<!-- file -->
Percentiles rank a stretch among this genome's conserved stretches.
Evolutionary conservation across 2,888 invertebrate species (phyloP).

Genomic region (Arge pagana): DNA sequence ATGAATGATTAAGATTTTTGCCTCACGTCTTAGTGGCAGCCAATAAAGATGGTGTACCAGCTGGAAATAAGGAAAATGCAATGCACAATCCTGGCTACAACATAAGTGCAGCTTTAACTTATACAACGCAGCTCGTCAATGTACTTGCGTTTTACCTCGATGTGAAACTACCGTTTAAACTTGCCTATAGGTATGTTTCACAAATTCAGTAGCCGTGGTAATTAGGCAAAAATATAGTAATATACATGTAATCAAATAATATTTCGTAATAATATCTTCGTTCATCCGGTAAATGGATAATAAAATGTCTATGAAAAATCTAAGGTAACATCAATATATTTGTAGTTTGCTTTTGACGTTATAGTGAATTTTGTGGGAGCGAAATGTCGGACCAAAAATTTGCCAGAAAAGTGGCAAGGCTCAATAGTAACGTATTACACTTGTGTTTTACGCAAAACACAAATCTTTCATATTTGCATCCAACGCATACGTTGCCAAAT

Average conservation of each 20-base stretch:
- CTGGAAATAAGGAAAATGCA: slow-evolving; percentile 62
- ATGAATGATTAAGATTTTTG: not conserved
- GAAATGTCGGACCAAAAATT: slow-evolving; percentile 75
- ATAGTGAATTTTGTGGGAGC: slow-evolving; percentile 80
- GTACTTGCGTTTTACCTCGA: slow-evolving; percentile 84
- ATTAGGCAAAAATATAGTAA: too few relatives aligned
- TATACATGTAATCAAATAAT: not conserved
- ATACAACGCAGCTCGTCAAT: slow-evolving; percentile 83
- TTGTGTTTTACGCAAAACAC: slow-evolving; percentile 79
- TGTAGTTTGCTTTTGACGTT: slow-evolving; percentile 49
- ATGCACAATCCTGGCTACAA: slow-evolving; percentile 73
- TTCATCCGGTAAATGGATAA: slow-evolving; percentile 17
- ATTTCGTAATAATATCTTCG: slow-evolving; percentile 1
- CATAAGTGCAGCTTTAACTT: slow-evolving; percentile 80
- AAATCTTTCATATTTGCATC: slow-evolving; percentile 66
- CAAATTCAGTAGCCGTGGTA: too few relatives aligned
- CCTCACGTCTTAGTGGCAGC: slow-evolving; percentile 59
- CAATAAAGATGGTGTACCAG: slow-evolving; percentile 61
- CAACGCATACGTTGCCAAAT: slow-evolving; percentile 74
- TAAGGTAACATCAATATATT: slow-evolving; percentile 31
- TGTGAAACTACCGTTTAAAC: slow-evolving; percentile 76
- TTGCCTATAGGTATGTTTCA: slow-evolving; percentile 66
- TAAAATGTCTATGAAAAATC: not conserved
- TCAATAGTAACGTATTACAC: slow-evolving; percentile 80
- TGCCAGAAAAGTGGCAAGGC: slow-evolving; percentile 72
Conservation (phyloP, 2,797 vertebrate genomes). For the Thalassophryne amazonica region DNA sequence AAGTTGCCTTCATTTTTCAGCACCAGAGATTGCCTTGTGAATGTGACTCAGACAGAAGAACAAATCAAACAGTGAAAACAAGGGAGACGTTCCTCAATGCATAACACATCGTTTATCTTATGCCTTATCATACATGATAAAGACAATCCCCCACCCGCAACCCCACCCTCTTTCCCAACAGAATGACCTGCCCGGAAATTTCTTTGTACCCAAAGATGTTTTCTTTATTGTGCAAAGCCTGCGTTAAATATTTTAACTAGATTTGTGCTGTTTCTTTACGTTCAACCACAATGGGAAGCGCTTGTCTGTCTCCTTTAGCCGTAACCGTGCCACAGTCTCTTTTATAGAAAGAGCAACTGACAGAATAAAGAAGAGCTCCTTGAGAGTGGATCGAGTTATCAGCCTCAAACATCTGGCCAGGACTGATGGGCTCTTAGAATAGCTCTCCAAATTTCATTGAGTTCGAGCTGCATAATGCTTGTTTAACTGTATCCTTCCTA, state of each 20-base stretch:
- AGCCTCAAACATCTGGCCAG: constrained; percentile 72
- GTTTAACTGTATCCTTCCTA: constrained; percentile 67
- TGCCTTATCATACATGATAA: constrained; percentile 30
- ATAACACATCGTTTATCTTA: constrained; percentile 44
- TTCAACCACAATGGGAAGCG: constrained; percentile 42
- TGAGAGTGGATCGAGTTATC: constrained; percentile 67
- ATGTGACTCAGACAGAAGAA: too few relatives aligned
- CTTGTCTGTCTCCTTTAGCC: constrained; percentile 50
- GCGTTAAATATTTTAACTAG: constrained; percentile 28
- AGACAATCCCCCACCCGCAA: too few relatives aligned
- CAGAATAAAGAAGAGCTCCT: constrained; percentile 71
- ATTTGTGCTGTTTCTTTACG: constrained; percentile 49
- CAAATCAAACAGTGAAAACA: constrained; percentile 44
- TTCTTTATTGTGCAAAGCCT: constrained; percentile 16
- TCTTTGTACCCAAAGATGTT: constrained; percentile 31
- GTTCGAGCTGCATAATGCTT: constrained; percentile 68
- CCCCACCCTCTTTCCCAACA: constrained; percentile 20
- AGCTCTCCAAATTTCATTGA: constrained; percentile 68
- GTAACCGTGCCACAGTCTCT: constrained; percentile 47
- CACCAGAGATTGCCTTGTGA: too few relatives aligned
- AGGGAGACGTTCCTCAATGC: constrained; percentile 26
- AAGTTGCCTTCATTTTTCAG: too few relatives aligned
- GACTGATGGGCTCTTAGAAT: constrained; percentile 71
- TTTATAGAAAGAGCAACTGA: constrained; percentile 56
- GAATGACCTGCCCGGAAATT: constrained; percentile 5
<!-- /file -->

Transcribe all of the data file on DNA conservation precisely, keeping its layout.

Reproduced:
Percentiles rank a stretch among this genome's conserved stretches.
Evolutionary conservation across 2,888 invertebrate species (phyloP).

Genomic region (Arge pagana): DNA sequence ATGAATGATTAAGATTTTTGCCTCACGTCTTAGTGGCAGCCAATAAAGATGGTGTACCAGCTGGAAATAAGGAAAATGCAATGCACAATCCTGGCTACAACATAAGTGCAGCTTTAACTTATACAACGCAGCTCGTCAATGTACTTGCGTTTTACCTCGATGTGAAACTACCGTTTAAACTTGCCTATAGGTATGTTTCACAAATTCAGTAGCCGTGGTAATTAGGCAAAAATATAGTAATATACATGTAATCAAATAATATTTCGTAATAATATCTTCGTTCATCCGGTAAATGGATAATAAAATGTCTATGAAAAATCTAAGGTAACATCAATATATTTGTAGTTTGCTTTTGACGTTATAGTGAATTTTGTGGGAGCGAAATGTCGGACCAAAAATTTGCCAGAAAAGTGGCAAGGCTCAATAGTAACGTATTACACTTGTGTTTTACGCAAAACACAAATCTTTCATATTTGCATCCAACGCATACGTTGCCAAAT

Average conservation of each 20-base stretch:
- CTGGAAATAAGGAAAATGCA: slow-evolving; percentile 62
- ATGAATGATTAAGATTTTTG: not conserved
- GAAATGTCGGACCAAAAATT: slow-evolving; percentile 75
- ATAGTGAATTTTGTGGGAGC: slow-evolving; percentile 80
- GTACTTGCGTTTTACCTCGA: slow-evolving; percentile 84
- ATTAGGCAAAAATATAGTAA: too few relatives aligned
- TATACATGTAATCAAATAAT: not conserved
- ATACAACGCAGCTCGTCAAT: slow-evolving; percentile 83
- TTGTGTTTTACGCAAAACAC: slow-evolving; percentile 79
- TGTAGTTTGCTTTTGACGTT: slow-evolving; percentile 49
- ATGCACAATCCTGGCTACAA: slow-evolving; percentile 73
- TTCATCCGGTAAATGGATAA: slow-evolving; percentile 17
- ATTTCGTAATAATATCTTCG: slow-evolving; percentile 1
- CATAAGTGCAGCTTTAACTT: slow-evolving; percentile 80
- AAATCTTTCATATTTGCATC: slow-evolving; percentile 66
- CAAATTCAGTAGCCGTGGTA: too few relatives aligned
- CCTCACGTCTTAGTGGCAGC: slow-evolving; percentile 59
- CAATAAAGATGGTGTACCAG: slow-evolving; percentile 61
- CAACGCATACGTTGCCAAAT: slow-evolving; percentile 74
- TAAGGTAACATCAATATATT: slow-evolving; percentile 31
- TGTGAAACTACCGTTTAAAC: slow-evolving; percentile 76
- TTGCCTATAGGTATGTTTCA: slow-evolving; percentile 66
- TAAAATGTCTATGAAAAATC: not conserved
- TCAATAGTAACGTATTACAC: slow-evolving; percentile 80
- TGCCAGAAAAGTGGCAAGGC: slow-evolving; percentile 72
Conservation (phyloP, 2,797 vertebrate genomes). For the Thalassophryne amazonica region DNA sequence AAGTTGCCTTCATTTTTCAGCACCAGAGATTGCCTTGTGAATGTGACTCAGACAGAAGAACAAATCAAACAGTGAAAACAAGGGAGACGTTCCTCAATGCATAACACATCGTTTATCTTATGCCTTATCATACATGATAAAGACAATCCCCCACCCGCAACCCCACCCTCTTTCCCAACAGAATGACCTGCCCGGAAATTTCTTTGTACCCAAAGATGTTTTCTTTATTGTGCAAAGCCTGCGTTAAATATTTTAACTAGATTTGTGCTGTTTCTTTACGTTCAACCACAATGGGAAGCGCTTGTCTGTCTCCTTTAGCCGTAACCGTGCCACAGTCTCTTTTATAGAAAGAGCAACTGACAGAATAAAGAAGAGCTCCTTGAGAGTGGATCGAGTTATCAGCCTCAAACATCTGGCCAGGACTGATGGGCTCTTAGAATAGCTCTCCAAATTTCATTGAGTTCGAGCTGCATAATGCTTGTTTAACTGTATCCTTCCTA, state of each 20-base stretch:
- AGCCTCAAACATCTGGCCAG: constrained; percentile 72
- GTTTAACTGTATCCTTCCTA: constrained; percentile 67
- TGCCTTATCATACATGATAA: constrained; percentile 30
- ATAACACATCGTTTATCTTA: constrained; percentile 44
- TTCAACCACAATGGGAAGCG: constrained; percentile 42
- TGAGAGTGGATCGAGTTATC: constrained; percentile 67
- ATGTGACTCAGACAGAAGAA: too few relatives aligned
- CTTGTCTGTCTCCTTTAGCC: constrained; percentile 50
- GCGTTAAATATTTTAACTAG: constrained; percentile 28
- AGACAATCCCCCACCCGCAA: too few relatives aligned
- CAGAATAAAGAAGAGCTCCT: constrained; percentile 71
- ATTTGTGCTGTTTCTTTACG: constrained; percentile 49
- CAAATCAAACAGTGAAAACA: constrained; percentile 44
- TTCTTTATTGTGCAAAGCCT: constrained; percentile 16
- TCTTTGTACCCAAAGATGTT: constrained; percentile 31
- GTTCGAGCTGCATAATGCTT: constrained; percentile 68
- CCCCACCCTCTTTCCCAACA: constrained; percentile 20
- AGCTCTCCAAATTTCATTGA: constrained; percentile 68
- GTAACCGTGCCACAGTCTCT: constrained; percentile 47
- CACCAGAGATTGCCTTGTGA: too few relatives aligned
- AGGGAGACGTTCCTCAATGC: constrained; percentile 26
- AAGTTGCCTTCATTTTTCAG: too few relatives aligned
- GACTGATGGGCTCTTAGAAT: constrained; percentile 71
- TTTATAGAAAGAGCAACTGA: constrained; percentile 56
- GAATGACCTGCCCGGAAATT: constrained; percentile 5